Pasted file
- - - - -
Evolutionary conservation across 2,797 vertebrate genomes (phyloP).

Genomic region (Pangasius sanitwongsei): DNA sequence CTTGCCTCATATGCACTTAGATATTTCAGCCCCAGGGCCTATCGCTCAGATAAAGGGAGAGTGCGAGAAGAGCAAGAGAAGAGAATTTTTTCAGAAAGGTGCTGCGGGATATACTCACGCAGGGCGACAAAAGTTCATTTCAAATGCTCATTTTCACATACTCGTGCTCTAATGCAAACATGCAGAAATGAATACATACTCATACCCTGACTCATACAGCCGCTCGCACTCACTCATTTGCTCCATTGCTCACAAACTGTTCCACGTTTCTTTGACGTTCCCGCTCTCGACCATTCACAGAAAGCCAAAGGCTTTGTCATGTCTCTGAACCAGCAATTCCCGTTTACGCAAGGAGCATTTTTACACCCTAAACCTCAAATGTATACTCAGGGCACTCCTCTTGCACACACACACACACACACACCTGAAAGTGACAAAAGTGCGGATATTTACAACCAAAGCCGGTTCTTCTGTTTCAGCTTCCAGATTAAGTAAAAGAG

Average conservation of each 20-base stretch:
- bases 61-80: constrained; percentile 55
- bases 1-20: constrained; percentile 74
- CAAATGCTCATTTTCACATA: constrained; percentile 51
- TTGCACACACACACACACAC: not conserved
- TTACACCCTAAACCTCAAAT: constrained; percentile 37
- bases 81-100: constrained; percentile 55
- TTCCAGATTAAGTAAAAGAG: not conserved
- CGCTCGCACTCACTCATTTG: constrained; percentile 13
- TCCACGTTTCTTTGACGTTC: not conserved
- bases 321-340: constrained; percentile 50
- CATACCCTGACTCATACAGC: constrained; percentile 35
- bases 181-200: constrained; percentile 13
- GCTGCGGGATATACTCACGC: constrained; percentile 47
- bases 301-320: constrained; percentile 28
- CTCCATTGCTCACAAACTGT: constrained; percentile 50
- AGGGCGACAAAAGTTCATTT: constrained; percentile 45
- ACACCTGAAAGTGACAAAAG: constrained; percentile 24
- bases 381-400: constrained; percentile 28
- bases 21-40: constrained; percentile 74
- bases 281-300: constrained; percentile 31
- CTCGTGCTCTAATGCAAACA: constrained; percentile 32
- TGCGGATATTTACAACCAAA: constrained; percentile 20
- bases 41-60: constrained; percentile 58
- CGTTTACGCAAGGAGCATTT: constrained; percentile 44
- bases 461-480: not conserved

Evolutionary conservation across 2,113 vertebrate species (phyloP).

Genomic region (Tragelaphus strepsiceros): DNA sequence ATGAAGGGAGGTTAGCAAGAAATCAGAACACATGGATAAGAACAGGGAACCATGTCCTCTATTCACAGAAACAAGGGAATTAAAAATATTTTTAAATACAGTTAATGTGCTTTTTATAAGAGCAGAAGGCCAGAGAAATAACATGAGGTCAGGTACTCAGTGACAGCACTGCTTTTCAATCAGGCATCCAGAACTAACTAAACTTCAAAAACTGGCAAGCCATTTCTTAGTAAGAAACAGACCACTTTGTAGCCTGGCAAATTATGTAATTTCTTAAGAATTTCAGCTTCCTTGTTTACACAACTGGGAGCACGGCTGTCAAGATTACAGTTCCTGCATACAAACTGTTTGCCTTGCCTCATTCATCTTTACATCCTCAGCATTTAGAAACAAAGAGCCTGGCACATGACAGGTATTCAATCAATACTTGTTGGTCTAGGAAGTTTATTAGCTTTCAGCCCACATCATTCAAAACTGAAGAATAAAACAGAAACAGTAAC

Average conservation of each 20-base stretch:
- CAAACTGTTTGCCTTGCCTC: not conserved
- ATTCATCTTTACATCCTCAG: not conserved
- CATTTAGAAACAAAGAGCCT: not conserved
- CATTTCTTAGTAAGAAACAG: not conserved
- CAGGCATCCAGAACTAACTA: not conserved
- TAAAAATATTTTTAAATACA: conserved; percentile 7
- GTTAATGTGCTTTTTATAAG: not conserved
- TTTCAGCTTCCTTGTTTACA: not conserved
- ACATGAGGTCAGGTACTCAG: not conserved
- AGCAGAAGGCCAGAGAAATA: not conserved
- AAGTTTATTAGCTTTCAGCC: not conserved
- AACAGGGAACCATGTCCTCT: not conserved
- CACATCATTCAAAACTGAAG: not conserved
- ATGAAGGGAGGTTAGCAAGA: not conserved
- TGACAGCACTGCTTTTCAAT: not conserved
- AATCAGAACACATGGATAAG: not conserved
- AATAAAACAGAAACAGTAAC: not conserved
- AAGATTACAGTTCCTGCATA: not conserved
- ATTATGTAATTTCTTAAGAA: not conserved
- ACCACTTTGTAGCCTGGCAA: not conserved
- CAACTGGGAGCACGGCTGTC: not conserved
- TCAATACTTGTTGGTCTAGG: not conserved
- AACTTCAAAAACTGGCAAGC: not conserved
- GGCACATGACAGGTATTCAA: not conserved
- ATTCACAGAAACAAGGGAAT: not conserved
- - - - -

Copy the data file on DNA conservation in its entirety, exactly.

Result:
Evolutionary conservation across 2,797 vertebrate genomes (phyloP).

Genomic region (Pangasius sanitwongsei): DNA sequence CTTGCCTCATATGCACTTAGATATTTCAGCCCCAGGGCCTATCGCTCAGATAAAGGGAGAGTGCGAGAAGAGCAAGAGAAGAGAATTTTTTCAGAAAGGTGCTGCGGGATATACTCACGCAGGGCGACAAAAGTTCATTTCAAATGCTCATTTTCACATACTCGTGCTCTAATGCAAACATGCAGAAATGAATACATACTCATACCCTGACTCATACAGCCGCTCGCACTCACTCATTTGCTCCATTGCTCACAAACTGTTCCACGTTTCTTTGACGTTCCCGCTCTCGACCATTCACAGAAAGCCAAAGGCTTTGTCATGTCTCTGAACCAGCAATTCCCGTTTACGCAAGGAGCATTTTTACACCCTAAACCTCAAATGTATACTCAGGGCACTCCTCTTGCACACACACACACACACACACCTGAAAGTGACAAAAGTGCGGATATTTACAACCAAAGCCGGTTCTTCTGTTTCAGCTTCCAGATTAAGTAAAAGAG

Average conservation of each 20-base stretch:
- bases 61-80: constrained; percentile 55
- bases 1-20: constrained; percentile 74
- CAAATGCTCATTTTCACATA: constrained; percentile 51
- TTGCACACACACACACACAC: not conserved
- TTACACCCTAAACCTCAAAT: constrained; percentile 37
- bases 81-100: constrained; percentile 55
- TTCCAGATTAAGTAAAAGAG: not conserved
- CGCTCGCACTCACTCATTTG: constrained; percentile 13
- TCCACGTTTCTTTGACGTTC: not conserved
- bases 321-340: constrained; percentile 50
- CATACCCTGACTCATACAGC: constrained; percentile 35
- bases 181-200: constrained; percentile 13
- GCTGCGGGATATACTCACGC: constrained; percentile 47
- bases 301-320: constrained; percentile 28
- CTCCATTGCTCACAAACTGT: constrained; percentile 50
- AGGGCGACAAAAGTTCATTT: constrained; percentile 45
- ACACCTGAAAGTGACAAAAG: constrained; percentile 24
- bases 381-400: constrained; percentile 28
- bases 21-40: constrained; percentile 74
- bases 281-300: constrained; percentile 31
- CTCGTGCTCTAATGCAAACA: constrained; percentile 32
- TGCGGATATTTACAACCAAA: constrained; percentile 20
- bases 41-60: constrained; percentile 58
- CGTTTACGCAAGGAGCATTT: constrained; percentile 44
- bases 461-480: not conserved

Evolutionary conservation across 2,113 vertebrate species (phyloP).

Genomic region (Tragelaphus strepsiceros): DNA sequence ATGAAGGGAGGTTAGCAAGAAATCAGAACACATGGATAAGAACAGGGAACCATGTCCTCTATTCACAGAAACAAGGGAATTAAAAATATTTTTAAATACAGTTAATGTGCTTTTTATAAGAGCAGAAGGCCAGAGAAATAACATGAGGTCAGGTACTCAGTGACAGCACTGCTTTTCAATCAGGCATCCAGAACTAACTAAACTTCAAAAACTGGCAAGCCATTTCTTAGTAAGAAACAGACCACTTTGTAGCCTGGCAAATTATGTAATTTCTTAAGAATTTCAGCTTCCTTGTTTACACAACTGGGAGCACGGCTGTCAAGATTACAGTTCCTGCATACAAACTGTTTGCCTTGCCTCATTCATCTTTACATCCTCAGCATTTAGAAACAAAGAGCCTGGCACATGACAGGTATTCAATCAATACTTGTTGGTCTAGGAAGTTTATTAGCTTTCAGCCCACATCATTCAAAACTGAAGAATAAAACAGAAACAGTAAC

Average conservation of each 20-base stretch:
- CAAACTGTTTGCCTTGCCTC: not conserved
- ATTCATCTTTACATCCTCAG: not conserved
- CATTTAGAAACAAAGAGCCT: not conserved
- CATTTCTTAGTAAGAAACAG: not conserved
- CAGGCATCCAGAACTAACTA: not conserved
- TAAAAATATTTTTAAATACA: conserved; percentile 7
- GTTAATGTGCTTTTTATAAG: not conserved
- TTTCAGCTTCCTTGTTTACA: not conserved
- ACATGAGGTCAGGTACTCAG: not conserved
- AGCAGAAGGCCAGAGAAATA: not conserved
- AAGTTTATTAGCTTTCAGCC: not conserved
- AACAGGGAACCATGTCCTCT: not conserved
- CACATCATTCAAAACTGAAG: not conserved
- ATGAAGGGAGGTTAGCAAGA: not conserved
- TGACAGCACTGCTTTTCAAT: not conserved
- AATCAGAACACATGGATAAG: not conserved
- AATAAAACAGAAACAGTAAC: not conserved
- AAGATTACAGTTCCTGCATA: not conserved
- ATTATGTAATTTCTTAAGAA: not conserved
- ACCACTTTGTAGCCTGGCAA: not conserved
- CAACTGGGAGCACGGCTGTC: not conserved
- TCAATACTTGTTGGTCTAGG: not conserved
- AACTTCAAAAACTGGCAAGC: not conserved
- GGCACATGACAGGTATTCAA: not conserved
- ATTCACAGAAACAAGGGAAT: not conserved